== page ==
A 2019 expert consensus statement on the postpartum period recommended the following:
“… It is an important time to promote optimal recovery. Movement is important through this period and should not be feared; however the emphasis is on gentle restorative exercises that are tailored to each woman’s needs.’
What is the role of physiotherapy?
New mothers present to physiotherapy for a range of different reasons, some related to pregnancy and birth, others are not. This means physiotherapists are often involved in the assessment and management of many postpartum presentations including:
– Pelvic floor dysfunction
– Persistent lumbopelvic pain
– Abdominal separation
– Returning to activity
– Musculoskeletal injuries
Pelvic Floor Dysfunction
Is a very common issue during and after pregnancy. It can be influenced by the type of delivery but is largely due to the increasing pressure on the bladder and pelvic floor muscles as the baby grows through pregnancy. Early intervention is essential to prevent a persistent problem with incontinence and/or pain. Like any muscle group of the body the pelvic floor, the core, abdominals and pelvic muscles all require rehabilitation following strain or injury. It is also important to have guidance on the type of pelvic floor and core exercises to do so they are effective; but are not disrupting any of the other healing processes occurring in the early postpartum period. In most cases it is safe to commence these soon after birth (within the first 6 weeks).
Persistent Lumbopelvic Pain
As discussed earlier in the series, pregnancy related pelvic girdle pain (PRPGP) is extremely common and can affect the hips, the pelvis and the lower back. In most cases it will resolve after birth but for some women there is some residual pain, that if not managed early can lead to ongoing pain and limitations. There are a lot of structural changes to the muscles of the lower back and pelvic region that change during pregnancy and sometimes they need more targeted rehab to return to normal. As with pelvic floor exercises, most women can commence some gentle exercises within the first 6 weeks to assist in this recovery.
Returning To Activity
One of the most common questions asked after giving birth is “when can I return to running, pilates or the gym?”. For a lot of activities it will depend on the circumstances of the birth and the recovery after. Each mother should seek individual advice for their circumstances to guide this decision and not be influenced by other people’s experiences, social media or unqualified advice. Healing of any injuries in the body takes a minimum of six weeks, the same principles apply if you are recovering from a sprained ankle or from child birth. You wouldn’t go straight back out onto the netball court with no advice or try to run 10km’s with no rehab after injury, and the same should be considered for post partum mothers to prevent further injury or developing a new one.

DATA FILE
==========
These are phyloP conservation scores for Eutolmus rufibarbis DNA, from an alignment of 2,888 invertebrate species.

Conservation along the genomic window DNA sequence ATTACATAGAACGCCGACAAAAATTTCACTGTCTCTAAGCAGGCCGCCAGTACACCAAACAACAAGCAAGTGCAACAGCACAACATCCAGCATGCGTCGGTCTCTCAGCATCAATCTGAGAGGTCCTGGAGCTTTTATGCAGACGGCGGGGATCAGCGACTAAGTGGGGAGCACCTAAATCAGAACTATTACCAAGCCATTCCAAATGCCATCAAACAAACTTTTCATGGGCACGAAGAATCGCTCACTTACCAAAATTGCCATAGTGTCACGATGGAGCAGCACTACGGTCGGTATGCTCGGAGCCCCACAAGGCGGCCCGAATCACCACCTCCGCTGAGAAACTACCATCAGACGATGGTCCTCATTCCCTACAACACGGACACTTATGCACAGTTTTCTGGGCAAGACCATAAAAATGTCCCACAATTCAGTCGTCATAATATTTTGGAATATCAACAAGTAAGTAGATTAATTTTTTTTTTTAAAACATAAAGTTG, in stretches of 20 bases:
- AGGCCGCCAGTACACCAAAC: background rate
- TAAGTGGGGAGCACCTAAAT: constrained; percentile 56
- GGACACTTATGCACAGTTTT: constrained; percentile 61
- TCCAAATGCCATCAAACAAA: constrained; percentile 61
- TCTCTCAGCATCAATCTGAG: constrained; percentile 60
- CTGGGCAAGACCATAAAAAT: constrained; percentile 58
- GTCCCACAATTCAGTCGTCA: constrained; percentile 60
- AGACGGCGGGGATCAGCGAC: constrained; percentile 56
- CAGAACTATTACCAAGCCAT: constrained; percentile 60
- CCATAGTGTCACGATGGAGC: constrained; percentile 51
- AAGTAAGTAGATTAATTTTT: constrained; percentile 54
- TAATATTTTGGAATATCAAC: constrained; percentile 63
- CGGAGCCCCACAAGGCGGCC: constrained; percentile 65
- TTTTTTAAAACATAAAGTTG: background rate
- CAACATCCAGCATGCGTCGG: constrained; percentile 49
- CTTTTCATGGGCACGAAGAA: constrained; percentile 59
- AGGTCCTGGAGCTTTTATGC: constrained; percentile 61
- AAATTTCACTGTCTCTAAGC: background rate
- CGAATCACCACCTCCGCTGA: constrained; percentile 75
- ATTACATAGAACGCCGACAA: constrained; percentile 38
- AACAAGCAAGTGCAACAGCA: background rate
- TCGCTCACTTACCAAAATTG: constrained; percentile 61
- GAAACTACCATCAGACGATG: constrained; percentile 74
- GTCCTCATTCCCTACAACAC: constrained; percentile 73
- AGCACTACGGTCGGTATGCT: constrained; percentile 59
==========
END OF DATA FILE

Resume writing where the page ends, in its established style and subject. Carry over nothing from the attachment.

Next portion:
A common symptom in the early post partum period is abdominal separation. This happens as the connective tissue between the abdominal muscles is stretched to allow for growth of the foetus. The amount of separation varies significantly between women, and can depend on a number of different factors. For a large proportion of women it resolves gradually after birth, for others it can remain which results in discomfort and difficulty with some activities. It can also contribute to a negative body image and post natal depressive symptoms. The main issue with an abdominal separation is that it reduces abdominal strength, which is noticeable for mothers when performing core exercises, heavy lifting or bending. A physiotherapist can assess the degree of separation, advise on the appropriate management based on this assessment, and provide the right exercises to encourage a full recovery. It used to be considered a bad thing to do any abdominal exercise in the early post partum period as it could detrimentally affect recovery, however this understanding of this has changed and instead specific abdominal exercises in consultation with a physiotherapist are now encouraged.
Reduced activity, change in routine, reduced or altered sleep patterns, repeated lifting, sustained, repeated or awkward postures and stress are all factors that are considered when diagnosing and managing injuries in any population. These are all also very common for most new mothers in the post partum period. It is not uncommon to experience neck and shoulder pain from breast feeding, upper back pain from holding an infant and low back pain after repeatedly bending down into a crib. Not to mention the terrible positions sleeping on the couch, the floor, the rocking chair at any opportunity to squeeze in a few minutes rest. So it comes as no surprise that we often have new mothers presenting for management of all kinds of musculoskeletal issues in the post partum period. As they say “you have to take care of yourself, to take care of others” and this could not be more true for new mothers.
If you need more information on this topic or some guidance, come in and see one of our Physiotherapists here at 13th Beach Health Services. In addition we offer individual and group pilates that are suitable for women at all stages of pregnancy.